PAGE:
The lonesome heroes

I couldn’t help but feel proud of him, mixed with a tinge of jealousy. Jealous because my normal Joe of a friend, who’s a wonderful father, a responsible husband, a hardworking employee, has now become a hero in my eyes - JAGDESB SINGH

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Photo: Michal Jarmoluk / Pixabay
By Jagdesh Singh | OPINION |

His old motorcycle could hardly change gears in the middle of the busiest road of Kuala Lumpur. Peak noon, the sun blazing down on us, the traffic is as clogged as any Friday lunchtime when devout Muslims converge all at once for their prayers. I sat at the back blabbering about how I hate the traffic, the same script I’ve been using since the year 2000 whenever he picks me up for our lunch together. Meanwhile, he’s navigating through the traffic with a huge box of apples straddled in front of him. Imagine, for a moment, two overgrown Punjabi men, and a huge box of apples at the front, on a motorcycle that resembled a dying horse gasping for air.

We went for lunch. Chatted for a bit, laughed about things that never get remembered for. Then, we rode back to my office, with the same box of apples. What is this box of apples for? And why is it so important for him to carry it on a motorcycle around the middle of Kuala Lumpur City for lunch?

You see, unbeknownst to me and almost anybody else, he has been buying boxes of apples every Friday over the past few months, with his own money, to distribute them to the homeless at night before he leaves for home in a suburban town 50 kilometers away.

I couldn’t help but feel proud of him, mixed with a tinge of jealousy. Jealous because my normal Joe of a friend, who’s a wonderful father, a responsible husband, a hardworking employee, has now become a hero in my eyes. He’s as vanilla as anybody can be. What he’s doing is the simplest of gestures, but the effort taken can seem daunting for a lazy ass like me. I mean, my sorry excuse for not being able to sacrifice a couple of hours of my time helping the homeless is because I want to avoid the traffic jam nightmare and head home to recuperate from after a long week in the rat race.
But not for my friend.

“We don’t have to come up with big ideas and involve the whole village to do something as simple as feeding the poor, buddy”, he tells me while refusing for me to take a picture of him. He doesn’t believe in sharing his deeds with anybody else, not even with his family. He’s just happy he’s able enough to do the little he can, all on his own, at his time and leisure. The last thing on his mind is posting a video or a picture of himself doing charity on Social Media.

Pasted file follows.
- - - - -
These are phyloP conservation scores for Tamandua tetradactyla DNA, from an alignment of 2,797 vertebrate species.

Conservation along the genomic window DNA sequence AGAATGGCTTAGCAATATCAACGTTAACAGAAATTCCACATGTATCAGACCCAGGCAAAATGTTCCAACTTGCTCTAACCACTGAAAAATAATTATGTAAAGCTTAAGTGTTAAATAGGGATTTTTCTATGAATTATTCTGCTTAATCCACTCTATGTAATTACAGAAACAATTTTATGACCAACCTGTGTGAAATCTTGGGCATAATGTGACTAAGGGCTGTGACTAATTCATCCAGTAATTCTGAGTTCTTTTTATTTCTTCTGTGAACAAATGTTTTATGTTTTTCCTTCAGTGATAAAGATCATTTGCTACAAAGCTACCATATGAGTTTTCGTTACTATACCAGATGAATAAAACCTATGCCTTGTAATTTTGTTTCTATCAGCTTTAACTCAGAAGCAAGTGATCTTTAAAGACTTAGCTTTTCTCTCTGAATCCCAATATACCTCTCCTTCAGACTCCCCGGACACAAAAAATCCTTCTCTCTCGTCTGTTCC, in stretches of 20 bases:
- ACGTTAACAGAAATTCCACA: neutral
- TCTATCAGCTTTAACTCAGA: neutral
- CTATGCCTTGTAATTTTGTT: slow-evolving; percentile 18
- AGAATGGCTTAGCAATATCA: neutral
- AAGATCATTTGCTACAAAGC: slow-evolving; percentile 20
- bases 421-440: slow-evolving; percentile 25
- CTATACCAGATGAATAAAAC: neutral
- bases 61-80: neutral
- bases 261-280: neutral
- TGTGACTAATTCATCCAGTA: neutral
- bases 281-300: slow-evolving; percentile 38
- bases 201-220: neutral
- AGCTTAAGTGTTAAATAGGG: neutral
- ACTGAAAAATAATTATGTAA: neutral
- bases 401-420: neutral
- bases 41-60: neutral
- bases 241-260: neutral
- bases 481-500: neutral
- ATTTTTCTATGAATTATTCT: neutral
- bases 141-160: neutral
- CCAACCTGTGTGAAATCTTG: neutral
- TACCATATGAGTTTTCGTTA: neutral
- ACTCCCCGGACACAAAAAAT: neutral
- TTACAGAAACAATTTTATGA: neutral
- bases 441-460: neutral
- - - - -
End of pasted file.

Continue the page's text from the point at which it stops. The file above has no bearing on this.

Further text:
He then shares with me something else that brought tears to my eyes. He tells me that he slips out of his home very early in the mornings during the weekend, like a mouse, for about an hour or more. He goes to the General Hospital, plonks himself in the Emergency room or the children’s ward, and meditates while helping out whoever and whenever he can. He chats with patients, even helps with feeding, or say a prayer upon request. And then he leaves quietly back to his life, nobody else the wiser.

I know of many others out there, from all communities, who do these wonderful kind deeds and service. Some do more than my friend. Equally as quiet, equally happy to contribute wherever and whenever they can. But never would I have imagined that my closest of friends would be another one of these angels, the kindest of souls. He has now become a hero in my eyes. Someone that I now look up to instead of looking at as a friend. These souls may inspire you and me, but they certainly are proof that humanity is well and alive, and we have lots of hope for our future.

Jagdesh Singh, a Kuala Lumpur-based executive with a US multinational company, is a father of three girls who are as opinionated as their mother

* This is the opinion of the writer, organisation or publication and does not necessarily represent the views of Asia Samachar.

 

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ASIA SAMACHAR is an online newspaper for Sikhs / Punjabis in Southeast Asia and beyond. Facebook | WhatsApp +6017-335-1399 | Email: editor@asiasamachar.com | Twitter | Instagram | Obituary announcements, click here 

 

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